Do Mormons support female priests? Depends on how you ask

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(CNN)Do Mormons support admitting women to their church's all-male priesthood? It depends on how you ask, according to a new study.

When Mormons were asked if they personally "believe that women who are dedicated members of the church should have the opportunity to be ordained to the priesthood," 10% said yes.
But when asked if they would support female ordination if church leaders received a "revelation allowing" female priests, 77% agreed, according to a new survey shared with CNN.
That is, many members of the Church of Jesus Christ of Latter-day Saints seem ready to ordain female priests, but only if church leaders say so. The online survey polled 48,984 active Mormons.
    The study was conducted by the Mormon Gender Issues Survey Group, a grass-roots group of academics from across scholarly disciplines, many of whom are affiliated with the Mormon church. It examines a controversial issue within church circles. In 2014, the church excommunicated Kate Kelly, a human rights attorney, who helped found a group called Ordain Women.
    The Mormon church believes "the lord has directed that only men will be ordained to offices in the priesthood" and that leaders do not have the authority to change God's will. Church spokeswoman Kristen Howey said that without examining the new study in detail, she could not determine if it was "agenda-driven or even accurate."
    Michael Nielsen, a professor of social psychology at Georgia Southern University and spokesman for the survey group, said previous poll questions on women's ordination were "foreign in an LDS context" and out of sync with Mormon doctrine, which holds that church policy is guided by divine revelation.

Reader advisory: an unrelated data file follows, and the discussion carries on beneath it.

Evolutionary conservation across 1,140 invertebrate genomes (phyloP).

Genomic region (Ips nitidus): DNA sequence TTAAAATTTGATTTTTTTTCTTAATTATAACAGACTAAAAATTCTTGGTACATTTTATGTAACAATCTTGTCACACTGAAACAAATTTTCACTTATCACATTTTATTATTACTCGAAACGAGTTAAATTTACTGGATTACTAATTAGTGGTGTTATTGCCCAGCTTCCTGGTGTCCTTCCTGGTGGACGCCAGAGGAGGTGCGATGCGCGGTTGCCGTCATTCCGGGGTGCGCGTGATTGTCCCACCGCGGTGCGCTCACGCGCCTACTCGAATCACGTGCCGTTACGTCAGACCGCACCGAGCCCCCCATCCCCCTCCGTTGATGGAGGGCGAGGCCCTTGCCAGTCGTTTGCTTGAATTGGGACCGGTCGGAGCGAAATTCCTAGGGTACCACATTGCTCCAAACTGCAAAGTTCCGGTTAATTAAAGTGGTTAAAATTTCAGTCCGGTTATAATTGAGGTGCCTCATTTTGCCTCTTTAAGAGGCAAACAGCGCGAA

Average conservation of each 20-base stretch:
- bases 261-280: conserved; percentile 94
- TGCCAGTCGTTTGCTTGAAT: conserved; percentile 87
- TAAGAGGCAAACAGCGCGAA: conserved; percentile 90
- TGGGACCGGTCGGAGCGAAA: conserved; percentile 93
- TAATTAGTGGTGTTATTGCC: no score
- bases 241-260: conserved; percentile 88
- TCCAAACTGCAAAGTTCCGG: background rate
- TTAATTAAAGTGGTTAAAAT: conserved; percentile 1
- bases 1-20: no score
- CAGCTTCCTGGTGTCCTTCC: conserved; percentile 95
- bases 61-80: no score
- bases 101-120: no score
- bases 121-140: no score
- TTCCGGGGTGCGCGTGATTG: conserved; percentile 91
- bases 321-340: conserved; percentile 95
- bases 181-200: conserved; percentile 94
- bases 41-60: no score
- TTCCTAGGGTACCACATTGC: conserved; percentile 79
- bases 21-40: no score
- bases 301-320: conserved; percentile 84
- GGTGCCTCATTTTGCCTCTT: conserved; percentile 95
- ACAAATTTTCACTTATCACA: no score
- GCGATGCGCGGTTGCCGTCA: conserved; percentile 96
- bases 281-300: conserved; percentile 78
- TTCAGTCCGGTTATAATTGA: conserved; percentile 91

As Debra Jenson, spokesperson of Ordain Women, explains it, Mormonism "operates with a living canon and an evolving theology" that bases many church policies not only on personal practices, but also on prayer and inspiration from God.
    Margaret Toscano, a professor of literature at the University of Utah, said this creates a "culture of obedience" in which most Mormons believe changes in church policy should "come from above." This facet of Mormon practice, she believes, makes Mormonism as a religion susceptible to change, something she says is reflected in the study. Toscano, a former member of the Mormon church, was excommunicated in 2000 for advocating for women's ordination.
    Not everyone, however, believes this survey's question is an accurate measure of Mormons' opinions.
    Kathryn Skaggs, the founder of Mormon Women Stand, a group that supports the church's stance on the priesthood, said the way the survey is crafted is "exploiting a very sacred tenet of the Mormon faith ... a devout belief in modern prophets and the revelatory process." She called the study's finding of support for ordination "absurd."
    In Mormonism most men become ordained as priests and are then eligible to ascend the church hierarchy. Women are not allowed to follow this path, instead serving in organizations known as Relief Societies.
    Interestingly, the new study found that women are less likely than men to support female ordination. When asked if they believed women should have the "opportunity to be ordained to the priesthood," 7% of women supported the idea, and 73% of women said they would support a change in policy through revelation to church leaders, compared to 86% of men.
    "It doesn't surprise me but it saddens me," said Jenson. "You're taught from a very young age inside Mormonism that the answer is I don't want that."
    Toscano said there is a distinct theological and historical backing for female ordination, yet she agreed that the study's insistence on revelation identifies a key element of Mormonism, saying "Most people who are active in the church, they need that final piece."